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Court Opinions Database

The court's provides free access of some opinions, at the discretion of the judges, for the years 1998 to present. The results shown below are automatically displayed for all years, all judges, and all keywords/topics.

A search may be performed using the Search box above, or filtering by year, judge, and/or keyword/topic. To search for more than one judge and/or keywords/topics simultaneously, hold down the Ctrl key (or Command key) and select each item.

Keywords/Topic Date Title Description Judge
Chapter 11, Confirmation, Dismissal or Conversion, Subchapter V     03/15/2023     S-Tek 1, LLC     

In a subchapter V case, after denial of confirmation of Debtor’s plan of reorganization and while a creditor’s motion to convert or dismiss the bankruptcy case was under advisement, Debtor filed another plan and a motion to establish confirmation procedures. In the alternative, Debtor asked the Court to approve a structured dismissal. First, the Court observed that Debtor had the right to file preconfirmation plan modifications and treated its preconfirmation amended plans as plan modifications. Second, the Court rejected Debtor’s contention that subchapter V imposes no time limit after denial of confirmation to file a new plan. Third, the Court observed that although a subchapter V debtor may need an extension of time under the stricter standard set forth in § 1189(b) to file another plan following denial of confirmation, the Court did not need to decide the issue. Instead, the Court applied the more liberal standard adopted by courts in chapter 12 cases for granting additional time to file another plan following denial of confirmation and ruled that Debtor would not be given time to file another plan. The Court explained that Debtor had a full and fair opportunity to seek confirmation of its plan, the case had been pending for almost two years, the parties had incurred enormous legal fees, and the new plan was basically an attempt to correct evidentiary gaps in the confirmation hearing already held. Fourth, the Court found that “cause” existed to convert or dismiss the chapter 11 case. Fifth, the Court denied Debtor’s request that the Court approve a structured dismissal because it was not feasible. Debtor intended to continue operating the business, but Debtor’s secured creditor could foreclose its lien on any accounts receivable that Debtor generated. The Court found that Debtor could not protect the receivables by granting a purchase money lien. Finally, the Court found that it was in the best interests of creditors and the estate to convert the case to chapter 7 instead of dismissing the case. The Court relied in making that decision on the secured creditor’s agreement to a chapter 7 carve-out.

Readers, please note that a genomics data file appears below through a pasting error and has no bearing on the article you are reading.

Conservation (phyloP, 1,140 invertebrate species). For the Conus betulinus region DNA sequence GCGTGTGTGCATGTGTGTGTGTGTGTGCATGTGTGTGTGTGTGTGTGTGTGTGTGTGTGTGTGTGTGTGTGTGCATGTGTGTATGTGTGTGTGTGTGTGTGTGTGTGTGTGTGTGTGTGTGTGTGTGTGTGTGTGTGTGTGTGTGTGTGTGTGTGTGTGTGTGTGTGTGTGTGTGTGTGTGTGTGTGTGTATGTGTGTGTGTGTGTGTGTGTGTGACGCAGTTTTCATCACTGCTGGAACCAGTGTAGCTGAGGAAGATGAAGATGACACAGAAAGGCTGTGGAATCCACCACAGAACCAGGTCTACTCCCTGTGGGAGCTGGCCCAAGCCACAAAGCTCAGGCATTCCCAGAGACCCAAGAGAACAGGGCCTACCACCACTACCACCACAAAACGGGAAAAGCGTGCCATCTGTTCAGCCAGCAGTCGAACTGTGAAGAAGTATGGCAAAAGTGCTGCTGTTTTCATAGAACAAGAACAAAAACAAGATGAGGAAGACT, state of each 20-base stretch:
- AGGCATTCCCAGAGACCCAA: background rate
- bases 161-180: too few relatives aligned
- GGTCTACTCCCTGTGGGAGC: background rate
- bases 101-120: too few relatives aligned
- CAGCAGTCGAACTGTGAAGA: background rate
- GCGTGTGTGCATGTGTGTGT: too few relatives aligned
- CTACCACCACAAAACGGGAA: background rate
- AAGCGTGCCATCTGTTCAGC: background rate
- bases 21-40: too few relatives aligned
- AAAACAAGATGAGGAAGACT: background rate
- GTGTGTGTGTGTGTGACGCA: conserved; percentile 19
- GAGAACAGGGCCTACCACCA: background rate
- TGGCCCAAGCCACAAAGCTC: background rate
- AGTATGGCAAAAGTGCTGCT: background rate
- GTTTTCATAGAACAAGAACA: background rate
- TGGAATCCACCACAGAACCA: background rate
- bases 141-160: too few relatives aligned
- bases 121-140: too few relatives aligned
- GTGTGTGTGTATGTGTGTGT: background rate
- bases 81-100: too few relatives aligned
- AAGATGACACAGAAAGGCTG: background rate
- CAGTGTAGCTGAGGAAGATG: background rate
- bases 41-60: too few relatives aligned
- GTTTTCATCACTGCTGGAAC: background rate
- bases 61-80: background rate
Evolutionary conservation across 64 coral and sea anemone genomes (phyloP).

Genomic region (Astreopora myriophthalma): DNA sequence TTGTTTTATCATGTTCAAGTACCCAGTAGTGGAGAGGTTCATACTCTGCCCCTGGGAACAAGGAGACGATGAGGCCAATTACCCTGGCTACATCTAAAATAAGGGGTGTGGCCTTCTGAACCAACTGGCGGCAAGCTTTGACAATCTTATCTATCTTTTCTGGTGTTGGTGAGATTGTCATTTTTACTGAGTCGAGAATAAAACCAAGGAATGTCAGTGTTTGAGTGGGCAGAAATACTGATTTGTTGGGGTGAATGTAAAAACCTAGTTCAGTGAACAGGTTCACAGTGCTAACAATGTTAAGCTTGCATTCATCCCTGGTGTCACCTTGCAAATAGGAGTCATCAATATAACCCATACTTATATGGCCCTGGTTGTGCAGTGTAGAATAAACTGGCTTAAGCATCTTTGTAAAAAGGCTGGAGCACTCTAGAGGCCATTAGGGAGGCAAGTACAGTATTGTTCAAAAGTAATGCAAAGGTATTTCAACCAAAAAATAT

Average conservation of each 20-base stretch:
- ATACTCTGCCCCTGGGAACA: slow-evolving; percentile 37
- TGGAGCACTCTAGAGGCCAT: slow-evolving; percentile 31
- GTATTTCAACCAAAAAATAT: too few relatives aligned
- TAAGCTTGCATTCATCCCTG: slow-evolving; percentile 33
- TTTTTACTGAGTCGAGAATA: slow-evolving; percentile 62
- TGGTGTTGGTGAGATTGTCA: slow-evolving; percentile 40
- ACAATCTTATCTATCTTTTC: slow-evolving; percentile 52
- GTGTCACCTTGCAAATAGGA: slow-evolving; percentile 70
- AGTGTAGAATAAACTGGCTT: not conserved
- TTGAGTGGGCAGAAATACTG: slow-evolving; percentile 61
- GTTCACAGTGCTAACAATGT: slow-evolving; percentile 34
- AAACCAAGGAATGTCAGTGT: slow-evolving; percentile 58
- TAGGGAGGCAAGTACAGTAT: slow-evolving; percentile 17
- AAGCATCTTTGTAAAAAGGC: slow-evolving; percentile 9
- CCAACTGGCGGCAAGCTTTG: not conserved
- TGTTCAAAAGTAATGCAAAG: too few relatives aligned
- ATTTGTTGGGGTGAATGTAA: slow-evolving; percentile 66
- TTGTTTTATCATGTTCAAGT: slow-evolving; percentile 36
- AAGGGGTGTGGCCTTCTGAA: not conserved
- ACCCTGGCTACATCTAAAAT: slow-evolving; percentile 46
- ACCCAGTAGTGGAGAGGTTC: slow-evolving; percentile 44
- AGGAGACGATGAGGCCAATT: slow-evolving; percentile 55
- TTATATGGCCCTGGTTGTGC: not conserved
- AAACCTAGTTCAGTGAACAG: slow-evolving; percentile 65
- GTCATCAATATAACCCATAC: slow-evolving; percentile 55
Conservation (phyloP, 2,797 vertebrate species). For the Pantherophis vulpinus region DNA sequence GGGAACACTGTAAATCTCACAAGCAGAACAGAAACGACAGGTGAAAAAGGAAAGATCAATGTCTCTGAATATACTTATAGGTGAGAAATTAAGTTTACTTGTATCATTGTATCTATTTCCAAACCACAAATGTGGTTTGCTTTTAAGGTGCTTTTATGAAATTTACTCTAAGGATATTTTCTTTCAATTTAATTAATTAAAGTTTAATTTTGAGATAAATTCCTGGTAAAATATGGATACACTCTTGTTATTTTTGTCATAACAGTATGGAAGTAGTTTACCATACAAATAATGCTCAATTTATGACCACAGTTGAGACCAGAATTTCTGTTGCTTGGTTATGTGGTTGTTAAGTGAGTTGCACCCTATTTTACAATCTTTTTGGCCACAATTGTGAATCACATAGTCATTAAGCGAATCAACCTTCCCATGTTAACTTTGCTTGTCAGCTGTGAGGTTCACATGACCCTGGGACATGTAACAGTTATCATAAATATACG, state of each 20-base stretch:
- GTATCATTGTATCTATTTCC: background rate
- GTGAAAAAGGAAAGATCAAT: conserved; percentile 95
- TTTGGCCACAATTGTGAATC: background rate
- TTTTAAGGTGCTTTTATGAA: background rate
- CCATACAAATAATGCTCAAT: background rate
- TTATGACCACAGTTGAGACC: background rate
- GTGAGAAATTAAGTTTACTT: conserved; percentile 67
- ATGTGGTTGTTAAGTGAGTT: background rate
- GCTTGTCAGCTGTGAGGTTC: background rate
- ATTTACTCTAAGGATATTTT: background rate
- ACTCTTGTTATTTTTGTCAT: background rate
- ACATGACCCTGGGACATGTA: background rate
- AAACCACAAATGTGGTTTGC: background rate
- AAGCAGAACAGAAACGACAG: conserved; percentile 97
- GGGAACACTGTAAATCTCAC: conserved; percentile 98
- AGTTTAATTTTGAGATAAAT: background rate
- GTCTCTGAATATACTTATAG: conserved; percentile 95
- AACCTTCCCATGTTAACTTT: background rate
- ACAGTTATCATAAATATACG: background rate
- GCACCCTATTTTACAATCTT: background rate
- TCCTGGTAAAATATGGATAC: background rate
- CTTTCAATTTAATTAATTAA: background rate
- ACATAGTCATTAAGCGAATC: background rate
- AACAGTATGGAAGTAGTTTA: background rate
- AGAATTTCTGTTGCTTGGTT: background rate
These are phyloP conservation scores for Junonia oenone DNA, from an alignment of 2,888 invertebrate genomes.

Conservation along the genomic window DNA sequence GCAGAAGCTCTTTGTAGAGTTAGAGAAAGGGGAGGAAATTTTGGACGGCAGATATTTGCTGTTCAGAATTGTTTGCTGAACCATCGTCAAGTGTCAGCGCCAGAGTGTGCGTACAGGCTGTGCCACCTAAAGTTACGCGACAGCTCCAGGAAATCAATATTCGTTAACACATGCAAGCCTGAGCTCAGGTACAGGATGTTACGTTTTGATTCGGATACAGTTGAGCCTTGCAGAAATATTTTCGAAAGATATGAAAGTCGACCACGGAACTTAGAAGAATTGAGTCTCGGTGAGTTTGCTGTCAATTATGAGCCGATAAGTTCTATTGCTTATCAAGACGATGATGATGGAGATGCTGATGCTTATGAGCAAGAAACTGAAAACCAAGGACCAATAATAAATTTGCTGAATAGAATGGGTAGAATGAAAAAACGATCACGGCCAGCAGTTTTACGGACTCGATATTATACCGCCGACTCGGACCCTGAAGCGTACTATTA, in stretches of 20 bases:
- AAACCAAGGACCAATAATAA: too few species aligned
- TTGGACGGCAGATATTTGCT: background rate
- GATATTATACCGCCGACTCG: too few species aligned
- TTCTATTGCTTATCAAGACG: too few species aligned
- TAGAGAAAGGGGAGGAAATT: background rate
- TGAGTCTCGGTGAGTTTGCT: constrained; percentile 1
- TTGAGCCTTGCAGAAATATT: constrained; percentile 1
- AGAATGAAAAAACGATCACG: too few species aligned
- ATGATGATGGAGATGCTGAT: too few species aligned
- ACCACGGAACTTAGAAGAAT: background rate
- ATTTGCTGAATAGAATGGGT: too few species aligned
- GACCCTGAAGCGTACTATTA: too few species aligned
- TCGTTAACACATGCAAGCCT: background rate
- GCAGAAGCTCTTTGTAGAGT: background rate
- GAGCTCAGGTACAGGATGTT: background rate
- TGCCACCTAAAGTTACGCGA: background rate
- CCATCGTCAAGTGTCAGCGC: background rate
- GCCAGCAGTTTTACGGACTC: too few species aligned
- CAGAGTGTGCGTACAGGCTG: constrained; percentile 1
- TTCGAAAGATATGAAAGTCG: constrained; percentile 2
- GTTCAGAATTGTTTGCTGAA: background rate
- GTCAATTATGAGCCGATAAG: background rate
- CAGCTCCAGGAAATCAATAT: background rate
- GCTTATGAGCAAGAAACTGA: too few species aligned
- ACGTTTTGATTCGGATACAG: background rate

Chief Judge Robert H. Jacobvitz
Chapter 13, Confirmation, Reconsideration     03/10/2023     Jody Lee Beach and Rhonda B. Beach     

Creditor moved for reconsideration of the court’s order confirming a chapter 13 plan. The creditor made eight arguments in support of the reconsideration motion. The court considered and rejected each argument.


Judge David T. Thuma
Claim Objection, Professionals, Reconsideration     03/03/2023     Las Uvas Valley Dairies     

Liquidating trustee moved the court to reconsider it ruling that former counsel for the debtor in possession could be retained by a creditor asserting a claim against the liquidating trust. The court analyzed each argument in support of the motion to reconsider and rejected each.reco


Judge David T. Thuma
Adversary, Adversary Proceedings - Procedural Matters, Dischargeability, Nondischargeability     03/01/2023     Alvarado v. Chavez-Medina     

Plaintiffs filed a non-dischargeability complaint under § 523(a)(6) asserting that Defendant willfully and maliciously injured Plaintiffs by driving on the shoulder of the freeway at a high speed and crashing into Plaintiffs’ vehicle causing serious injuries to Plaintiffs. Defendant moved to dismiss under Rule 12(b)(6) for failure to state a claim. The Court agreed that Plaintiffs’ complaint failed to allege sufficient facts to meet the willful and malicious standard, which requires: 1) an intentional act and an intentional harm, or an intentional act undertaken with the subjective belief that the consequences of the act were substantially certain to occur (willful); and 2) an intentional, wrongful act taken without justification or excuse (malicious). Instead of dismissing the complaint, the Court granted Plaintiffs leave to amend under Rule 15.


Chief Judge Robert H. Jacobvitz
Claim Preclusion, Issue Preclusion, Rooker-Feldman, Summary Judgment     02/15/2023     Richard Jaramillo     

Creditor filed a motion for summary judgment asserting that a prior state court foreclosure judgment precluded debtor from contesting its motion for relief from stay under the Rooker-Feldman doctrine, claim preclusion, and issue preclusion. The Court denied the motion, concluding that Rooker-Feldman was inapplicable and creditor did not satisfy all elements necessary to apply either claim or issue preclusion.


Chief Judge Robert H. Jacobvitz
Exemptions, Property of the Estate     02/10/2023     Gregory Jon Piskiel